Creations in the bar are overseen by MD, Jeremy Goring, including a take on The Penicillin, The King’s Cure, starring The King’s Ginger, honey, and tincture of pink peppercorn.


Bathed in natural light, the kitchen is led by Claridge’s trained executive chef, Graham Squire who previously worked at Le Manoir aux Quat’Saisons, Trinity in Clapham, then at West Sussex’s Lickfold Inn with Story’s Tom Sellers.

After a polished-looking, flavoursome beetroot macaron heightened by brightening yuzu gel at the granite chef’s counter, lunch began back in the textured dining room with a visit from the busy champagne trolley. Vinified in 20-year-old oak barrels, La Grande Année 2014 from Bollinger, which, like The Goring, holds a royal warrant, brought weight to Jersey rock oysters dressed with crème fraiche, dill and pickled gooseberries. The successful combination resulted in an aftertaste of dewy lettuce. Adding impact, the big Bollinger also dovetailed with what was described as a “controversial” Marmite butter which caused our guest to wince, leaving us the pleasure of having more to eat.

More shellfish ensued in the immovable dish, The Goring Eggs Drumkilbo, said to be a favourite of the late Queen Mother. The eggs applied to the translucent lobster cocktail with roasted tomato and compressed cucumber transpired to be aged caviar. A soothing crab muffin topped with tasty, posh Chinese takeaway-grade deep-fried parsley was served in a crab shell inexplicably filled with sunflower seeds. With it, Tili served “a wine from the Peloponnese”. Beyond a label showing the presumed serving suggestion of three fishes, the 2022 Monograph Assyrtiko by Gaia offered, said Tili, “more freshness than Santorini,” which is where the producer also has a winery. Perhaps out of habit, given the clientele here tends towards being more mature, Tili noted, “Don’t be fooled by its screwcap” as he poured the agile wine, which had intriguing celery notes.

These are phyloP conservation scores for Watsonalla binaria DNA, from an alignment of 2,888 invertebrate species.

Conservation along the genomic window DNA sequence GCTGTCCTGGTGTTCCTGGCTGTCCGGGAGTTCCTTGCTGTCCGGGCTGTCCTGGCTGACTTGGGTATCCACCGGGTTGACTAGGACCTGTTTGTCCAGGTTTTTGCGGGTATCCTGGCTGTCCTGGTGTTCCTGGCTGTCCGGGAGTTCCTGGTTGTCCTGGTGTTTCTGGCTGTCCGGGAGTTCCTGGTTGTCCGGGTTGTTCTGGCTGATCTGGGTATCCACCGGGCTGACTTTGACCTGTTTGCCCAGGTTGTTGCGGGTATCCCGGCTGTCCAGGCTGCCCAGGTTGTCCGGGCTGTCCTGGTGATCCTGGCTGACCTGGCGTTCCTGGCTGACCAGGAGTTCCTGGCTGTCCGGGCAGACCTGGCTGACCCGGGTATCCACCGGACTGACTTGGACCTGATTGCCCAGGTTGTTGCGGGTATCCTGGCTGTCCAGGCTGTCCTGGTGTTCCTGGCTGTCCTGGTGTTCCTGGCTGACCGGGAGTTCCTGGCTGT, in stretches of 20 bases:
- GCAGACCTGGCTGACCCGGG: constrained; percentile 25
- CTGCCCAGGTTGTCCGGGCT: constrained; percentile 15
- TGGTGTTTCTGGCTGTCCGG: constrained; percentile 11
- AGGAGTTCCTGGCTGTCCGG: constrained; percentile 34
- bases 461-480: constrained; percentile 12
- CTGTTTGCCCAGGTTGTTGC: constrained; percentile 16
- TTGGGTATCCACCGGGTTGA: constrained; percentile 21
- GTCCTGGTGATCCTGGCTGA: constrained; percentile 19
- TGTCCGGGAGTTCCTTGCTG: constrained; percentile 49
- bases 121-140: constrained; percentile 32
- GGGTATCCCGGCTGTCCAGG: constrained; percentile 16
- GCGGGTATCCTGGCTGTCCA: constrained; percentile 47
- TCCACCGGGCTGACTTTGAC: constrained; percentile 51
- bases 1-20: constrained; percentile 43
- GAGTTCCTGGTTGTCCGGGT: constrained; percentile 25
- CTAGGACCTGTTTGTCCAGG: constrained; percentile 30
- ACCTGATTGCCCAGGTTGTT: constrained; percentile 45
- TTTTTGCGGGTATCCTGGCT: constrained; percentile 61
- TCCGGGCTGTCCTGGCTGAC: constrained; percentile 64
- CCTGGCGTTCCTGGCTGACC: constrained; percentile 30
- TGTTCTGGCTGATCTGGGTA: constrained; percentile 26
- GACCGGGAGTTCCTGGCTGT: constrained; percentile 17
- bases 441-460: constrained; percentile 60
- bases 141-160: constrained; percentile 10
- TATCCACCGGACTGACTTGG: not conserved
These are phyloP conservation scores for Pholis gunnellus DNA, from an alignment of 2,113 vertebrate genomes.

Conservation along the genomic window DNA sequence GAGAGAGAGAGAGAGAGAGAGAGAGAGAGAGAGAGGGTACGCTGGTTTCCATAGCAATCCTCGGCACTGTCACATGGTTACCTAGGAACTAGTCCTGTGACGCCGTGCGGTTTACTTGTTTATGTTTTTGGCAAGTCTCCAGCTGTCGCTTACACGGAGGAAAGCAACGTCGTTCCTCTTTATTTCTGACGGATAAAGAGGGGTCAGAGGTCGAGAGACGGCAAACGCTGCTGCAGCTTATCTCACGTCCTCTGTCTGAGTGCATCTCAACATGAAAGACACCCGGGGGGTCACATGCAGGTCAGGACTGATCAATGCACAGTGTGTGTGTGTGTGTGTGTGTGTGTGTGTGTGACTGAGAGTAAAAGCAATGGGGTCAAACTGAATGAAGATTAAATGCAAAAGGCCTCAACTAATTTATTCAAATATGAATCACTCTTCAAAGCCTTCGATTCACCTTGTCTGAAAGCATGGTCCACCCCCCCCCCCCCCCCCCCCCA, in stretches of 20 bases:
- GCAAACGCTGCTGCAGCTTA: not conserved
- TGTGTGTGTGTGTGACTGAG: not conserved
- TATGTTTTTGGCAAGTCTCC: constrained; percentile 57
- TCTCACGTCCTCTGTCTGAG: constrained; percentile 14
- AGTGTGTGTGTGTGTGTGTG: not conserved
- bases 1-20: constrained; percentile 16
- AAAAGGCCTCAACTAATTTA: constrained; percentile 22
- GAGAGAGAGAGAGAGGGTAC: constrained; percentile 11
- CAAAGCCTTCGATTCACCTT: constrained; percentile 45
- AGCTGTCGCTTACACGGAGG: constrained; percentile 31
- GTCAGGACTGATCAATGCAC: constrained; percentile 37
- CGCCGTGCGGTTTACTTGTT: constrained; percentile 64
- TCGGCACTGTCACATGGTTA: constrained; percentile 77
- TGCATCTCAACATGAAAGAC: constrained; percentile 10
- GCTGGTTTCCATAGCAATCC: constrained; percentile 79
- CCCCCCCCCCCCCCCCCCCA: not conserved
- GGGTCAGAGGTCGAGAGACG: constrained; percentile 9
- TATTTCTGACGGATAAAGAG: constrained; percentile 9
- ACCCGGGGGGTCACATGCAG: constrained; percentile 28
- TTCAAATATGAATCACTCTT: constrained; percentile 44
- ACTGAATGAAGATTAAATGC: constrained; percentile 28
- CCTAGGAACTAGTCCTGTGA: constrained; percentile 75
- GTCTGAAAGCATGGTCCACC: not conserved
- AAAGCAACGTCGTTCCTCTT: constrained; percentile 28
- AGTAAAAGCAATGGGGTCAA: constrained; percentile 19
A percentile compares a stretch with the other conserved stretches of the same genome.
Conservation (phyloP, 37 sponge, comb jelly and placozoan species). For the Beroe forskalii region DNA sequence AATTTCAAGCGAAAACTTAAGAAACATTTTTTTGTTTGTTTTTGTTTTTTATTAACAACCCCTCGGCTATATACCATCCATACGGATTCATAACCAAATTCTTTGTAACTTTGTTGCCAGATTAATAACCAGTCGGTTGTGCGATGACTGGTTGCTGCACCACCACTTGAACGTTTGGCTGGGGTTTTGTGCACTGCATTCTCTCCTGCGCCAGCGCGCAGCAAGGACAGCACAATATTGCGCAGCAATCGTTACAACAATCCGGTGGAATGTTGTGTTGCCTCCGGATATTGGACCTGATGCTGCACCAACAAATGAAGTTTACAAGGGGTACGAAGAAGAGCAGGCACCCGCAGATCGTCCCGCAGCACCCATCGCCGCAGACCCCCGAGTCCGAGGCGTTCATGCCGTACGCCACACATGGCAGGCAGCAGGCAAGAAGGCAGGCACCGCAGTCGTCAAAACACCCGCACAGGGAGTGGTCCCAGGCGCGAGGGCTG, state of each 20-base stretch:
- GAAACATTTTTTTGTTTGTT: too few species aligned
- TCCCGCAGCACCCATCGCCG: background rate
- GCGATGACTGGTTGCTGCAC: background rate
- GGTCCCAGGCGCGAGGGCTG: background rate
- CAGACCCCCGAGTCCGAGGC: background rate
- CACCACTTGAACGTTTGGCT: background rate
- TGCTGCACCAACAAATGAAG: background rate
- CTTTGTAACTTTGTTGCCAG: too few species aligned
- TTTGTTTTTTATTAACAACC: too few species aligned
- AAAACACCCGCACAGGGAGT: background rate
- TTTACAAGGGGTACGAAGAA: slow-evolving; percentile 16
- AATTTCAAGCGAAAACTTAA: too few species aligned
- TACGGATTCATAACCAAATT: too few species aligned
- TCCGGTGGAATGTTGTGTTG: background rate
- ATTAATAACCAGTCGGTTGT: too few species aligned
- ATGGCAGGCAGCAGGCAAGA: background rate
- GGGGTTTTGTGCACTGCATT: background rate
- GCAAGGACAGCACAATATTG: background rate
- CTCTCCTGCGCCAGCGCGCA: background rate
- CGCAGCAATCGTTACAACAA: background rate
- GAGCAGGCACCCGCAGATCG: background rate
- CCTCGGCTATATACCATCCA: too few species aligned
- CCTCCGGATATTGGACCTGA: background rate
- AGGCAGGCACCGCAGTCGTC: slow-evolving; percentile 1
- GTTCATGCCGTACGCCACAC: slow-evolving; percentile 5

A Fillet of Aylesbury duck, aged in a dedicated kitchen cabinet, was prepared in a water bath, then crisped in the pan and plated next to a very good spiced pain perdu with hazelnut. The bit on the side, a lollipop-like confit leg, escaped dryness, showing technique. In the context of the restaurant’s overall pricing, truffled heritage potato purée bore a lot of truffle for £10. With this main act, Tili drew a glass of Flor de Pingus 2013, organic since day one, into a miniature decanter via Coravin, which felt more gastronomic a serve than Pyrex-type measuring jars we have seen elsewhere. With tobacco and leather notes, it brought both “intensity and smoothness” to the dish, said Tili, “which is something Tempranillo can do.”

Finally, the second trolley of the meal was conveyed to show the theatre of the famous rum baba flambé, filmed, with permission, by the neighbouring table. Echoing the caramelised pineapple-infused rum notes of the dish, bottle 576 of 1,000 of Les Demoiselles Côteaux du Layon from 2017 proved the best pairing, which was improved further by the addition of a lemongrass cream.

Last Word

Revitalised, this special dining room, which we suspect can never be franchised, continues to deliver a classic dining experience with warmth and care. If we could alter one aspect, it would be for wines to arrive before the dishes so Tili and his team can have sufficient time to explain his thoughtful pairings without the fear of dishes cooling.

Best for:

  • Gentle mark-ups on costlier bottles
  • Refined British cuisine including staple signatures
  • Jovial, opulent, comfortable decor

Value: 92.5, Size: 95, Range: 96, Originality: 95, Experience: 97; Total: 95.1